In order to unpack this, let’s try a kind of thought experiment. Imagine that the covenant made with Adam at creation was not a covenant of works at all, but a covenant infused with grace. Imagine further that all that our first father needed to do was to try his hardest and do his best, and once that was done, God would mingle His grace with Adam’s works in order to render them acceptable. If such were the case, then some serious christological and soteriological implications would follow (seriously bad ones, I mean). For example, if Christ is the second Adam as Paul says He is (Rom. 5:12–21; 1 Cor. 15:20–28, 45), and if Christ’s role is to recapitulate and retell the Adamic story, then it would necessarily follow that Christ, just like His covenant predecessor, was not called to “perfectly and personally” obey His Father’s law, but only to do His very best, after which the Father would mingle His grace with the Son’s best efforts and, if everything sufficed in the end, He would then accept Jesus’ offering on our behalf.

It goes without saying that this is a far cry from the way the New Testament portrays the work of Christ and the Father’s attitude toward it. Jesus constantly claimed to delight to do God’s will (Ps. 40:8; Heb. 10:5–7) and to find His sustenance not only in doing but in perfectly completing His Father’s work (John 6:34). Moreover, Scripture is abundantly clear that the Father found His Son’s work utterly sufficient, as evidenced by His raising Him from the dead (Ps. 16:5–11; Acts 2:22–28). In no sense can we say, therefore, that the second Adam’s role was fulfilled by a mixture of works and grace, and if this is the case with the second Adam, then it is by extension also true of the first.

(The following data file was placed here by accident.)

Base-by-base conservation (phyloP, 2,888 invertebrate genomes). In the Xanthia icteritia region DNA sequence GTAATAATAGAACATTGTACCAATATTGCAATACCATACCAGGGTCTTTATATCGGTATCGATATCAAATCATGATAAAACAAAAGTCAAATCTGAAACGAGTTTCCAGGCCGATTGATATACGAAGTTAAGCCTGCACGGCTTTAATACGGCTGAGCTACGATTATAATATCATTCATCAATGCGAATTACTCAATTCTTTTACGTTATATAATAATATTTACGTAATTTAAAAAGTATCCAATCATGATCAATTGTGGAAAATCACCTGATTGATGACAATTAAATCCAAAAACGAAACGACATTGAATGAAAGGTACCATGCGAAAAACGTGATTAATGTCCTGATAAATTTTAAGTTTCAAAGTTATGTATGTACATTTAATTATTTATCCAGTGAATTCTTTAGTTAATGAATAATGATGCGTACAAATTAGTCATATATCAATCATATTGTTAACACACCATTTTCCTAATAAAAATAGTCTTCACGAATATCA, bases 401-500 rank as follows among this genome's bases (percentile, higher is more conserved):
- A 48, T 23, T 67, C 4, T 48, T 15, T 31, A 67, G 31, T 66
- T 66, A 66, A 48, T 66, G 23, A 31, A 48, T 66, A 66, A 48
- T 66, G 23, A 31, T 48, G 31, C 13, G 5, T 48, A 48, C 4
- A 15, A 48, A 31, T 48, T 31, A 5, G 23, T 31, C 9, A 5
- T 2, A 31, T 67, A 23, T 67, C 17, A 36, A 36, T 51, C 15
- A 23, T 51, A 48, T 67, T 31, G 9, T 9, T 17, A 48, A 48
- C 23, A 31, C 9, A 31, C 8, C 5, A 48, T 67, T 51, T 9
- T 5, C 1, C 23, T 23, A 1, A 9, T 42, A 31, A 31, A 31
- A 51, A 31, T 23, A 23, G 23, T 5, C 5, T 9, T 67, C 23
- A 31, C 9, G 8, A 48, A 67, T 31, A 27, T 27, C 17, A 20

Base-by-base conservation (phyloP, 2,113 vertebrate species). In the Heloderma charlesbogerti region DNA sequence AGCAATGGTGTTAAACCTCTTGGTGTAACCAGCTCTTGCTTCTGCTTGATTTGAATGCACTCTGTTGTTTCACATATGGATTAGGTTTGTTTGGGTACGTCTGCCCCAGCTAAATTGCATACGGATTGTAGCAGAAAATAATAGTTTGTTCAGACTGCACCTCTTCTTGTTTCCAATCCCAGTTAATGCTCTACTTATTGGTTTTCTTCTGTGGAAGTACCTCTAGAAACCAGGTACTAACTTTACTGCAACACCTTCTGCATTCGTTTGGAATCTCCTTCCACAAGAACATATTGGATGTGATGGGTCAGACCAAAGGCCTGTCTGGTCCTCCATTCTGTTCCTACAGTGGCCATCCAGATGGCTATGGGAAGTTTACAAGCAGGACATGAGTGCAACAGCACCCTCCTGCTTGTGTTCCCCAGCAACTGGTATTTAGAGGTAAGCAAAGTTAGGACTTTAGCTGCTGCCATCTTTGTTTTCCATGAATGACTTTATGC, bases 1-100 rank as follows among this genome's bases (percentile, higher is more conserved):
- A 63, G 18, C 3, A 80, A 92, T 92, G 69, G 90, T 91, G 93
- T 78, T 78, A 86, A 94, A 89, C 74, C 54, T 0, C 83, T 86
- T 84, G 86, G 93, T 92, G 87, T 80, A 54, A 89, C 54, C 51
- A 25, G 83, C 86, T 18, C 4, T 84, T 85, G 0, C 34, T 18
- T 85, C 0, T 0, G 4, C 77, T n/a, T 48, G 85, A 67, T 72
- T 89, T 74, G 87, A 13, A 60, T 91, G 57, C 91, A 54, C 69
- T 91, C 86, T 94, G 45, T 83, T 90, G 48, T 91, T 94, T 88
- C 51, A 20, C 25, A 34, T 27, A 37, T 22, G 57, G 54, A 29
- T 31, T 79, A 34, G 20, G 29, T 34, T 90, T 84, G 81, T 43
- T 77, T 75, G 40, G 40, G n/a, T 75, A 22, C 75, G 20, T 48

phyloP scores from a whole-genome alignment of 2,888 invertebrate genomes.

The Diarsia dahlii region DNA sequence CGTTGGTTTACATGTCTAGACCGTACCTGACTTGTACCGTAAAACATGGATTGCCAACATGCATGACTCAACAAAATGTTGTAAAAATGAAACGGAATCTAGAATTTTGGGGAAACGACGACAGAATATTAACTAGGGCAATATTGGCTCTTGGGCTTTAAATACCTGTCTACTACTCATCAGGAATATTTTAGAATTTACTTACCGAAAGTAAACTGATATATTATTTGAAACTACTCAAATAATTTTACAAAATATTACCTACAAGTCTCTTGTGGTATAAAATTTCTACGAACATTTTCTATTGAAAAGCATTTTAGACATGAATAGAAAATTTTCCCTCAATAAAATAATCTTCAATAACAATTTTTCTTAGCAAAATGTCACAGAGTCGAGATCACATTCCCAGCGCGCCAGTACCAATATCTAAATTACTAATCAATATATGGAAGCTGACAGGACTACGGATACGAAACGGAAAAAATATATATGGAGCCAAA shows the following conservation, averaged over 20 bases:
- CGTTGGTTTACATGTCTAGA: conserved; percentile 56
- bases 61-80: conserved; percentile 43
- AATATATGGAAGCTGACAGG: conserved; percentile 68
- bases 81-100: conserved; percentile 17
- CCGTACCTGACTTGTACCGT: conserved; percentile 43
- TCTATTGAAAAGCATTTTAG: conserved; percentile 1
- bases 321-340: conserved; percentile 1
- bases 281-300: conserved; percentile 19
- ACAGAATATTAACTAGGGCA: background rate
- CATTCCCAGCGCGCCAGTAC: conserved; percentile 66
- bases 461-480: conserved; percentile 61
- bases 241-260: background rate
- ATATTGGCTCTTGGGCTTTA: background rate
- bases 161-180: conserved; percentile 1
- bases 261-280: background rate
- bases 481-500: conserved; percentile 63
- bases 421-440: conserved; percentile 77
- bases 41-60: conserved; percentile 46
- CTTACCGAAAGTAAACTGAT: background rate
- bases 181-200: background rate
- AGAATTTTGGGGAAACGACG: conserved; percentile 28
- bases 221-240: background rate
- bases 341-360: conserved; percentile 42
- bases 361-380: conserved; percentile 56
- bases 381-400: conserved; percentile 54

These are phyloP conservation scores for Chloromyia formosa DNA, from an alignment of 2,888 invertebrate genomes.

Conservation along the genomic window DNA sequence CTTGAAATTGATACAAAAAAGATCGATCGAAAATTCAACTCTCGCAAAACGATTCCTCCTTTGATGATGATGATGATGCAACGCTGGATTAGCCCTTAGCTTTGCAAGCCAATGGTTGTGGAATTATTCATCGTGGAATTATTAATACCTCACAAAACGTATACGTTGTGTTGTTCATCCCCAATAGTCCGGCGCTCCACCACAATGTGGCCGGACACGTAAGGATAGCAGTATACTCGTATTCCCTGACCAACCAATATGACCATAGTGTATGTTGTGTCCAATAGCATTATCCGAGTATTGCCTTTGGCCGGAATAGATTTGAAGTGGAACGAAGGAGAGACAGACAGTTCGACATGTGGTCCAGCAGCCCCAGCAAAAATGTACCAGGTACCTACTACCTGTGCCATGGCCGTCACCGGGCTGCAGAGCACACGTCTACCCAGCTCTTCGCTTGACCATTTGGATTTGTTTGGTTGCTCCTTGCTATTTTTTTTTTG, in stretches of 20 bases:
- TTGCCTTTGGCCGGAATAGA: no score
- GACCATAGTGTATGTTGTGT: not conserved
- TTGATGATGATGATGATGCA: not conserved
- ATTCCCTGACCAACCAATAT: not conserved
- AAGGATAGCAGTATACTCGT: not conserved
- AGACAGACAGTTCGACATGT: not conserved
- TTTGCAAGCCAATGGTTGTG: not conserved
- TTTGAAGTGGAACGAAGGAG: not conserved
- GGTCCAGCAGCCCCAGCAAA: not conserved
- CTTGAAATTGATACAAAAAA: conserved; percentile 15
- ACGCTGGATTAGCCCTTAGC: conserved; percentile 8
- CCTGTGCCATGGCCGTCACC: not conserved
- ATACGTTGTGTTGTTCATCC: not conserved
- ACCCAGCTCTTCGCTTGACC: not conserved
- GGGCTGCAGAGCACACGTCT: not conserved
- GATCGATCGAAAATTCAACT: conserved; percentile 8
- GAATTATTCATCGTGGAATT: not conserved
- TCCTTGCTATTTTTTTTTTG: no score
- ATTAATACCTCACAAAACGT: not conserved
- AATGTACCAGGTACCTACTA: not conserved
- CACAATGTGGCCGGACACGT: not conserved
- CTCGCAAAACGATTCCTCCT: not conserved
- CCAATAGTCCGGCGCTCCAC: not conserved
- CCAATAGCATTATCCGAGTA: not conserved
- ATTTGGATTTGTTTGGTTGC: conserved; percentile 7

But an even more subtle and sinister implication follows if we reject the doctrine of the covenant of works as being operative both in the life of Adam and the life of Christ. If the Father’s will is never actually fulfilled in a meritorious way, the question arises, “How, then, can we be accepted on judgment day? If neither the first nor the second Adam completed the work necessary to save us, then who will?” Now here’s the sad and ironic part: what begins as a rejection of the covenant of works and an insistence upon grace from start to finish actually becomes a covena nta l arrangement according to which grace is never allowed to shine forth in all its beauty and saving power. Instead, what we end up with is a mixture of man’s best efforts with divine grace added as icing on the cake. After all, the law of God must be obeyed in order for us to be saved, and if neither Adam nor Christ were expected to “personally and perfectly” obey it, then the only ones upon whose shoulders this burden can fall is us.

Make no mistake, it is the Father’s command to “do this and live” and it is Jesus’ response of “it is finished” that alone can assure our hearts that the Reformation cry of sola gratia will not be stifled in our day, but will ever be shouted from our pulpits and treasured in our hearts.


The Deity of Christ and the Church

The Soul-Shaping Reality of the Gospel: An...

Keep Reading The New Testament Epistles

From the January 2011 Issue
Jan 2011 Issue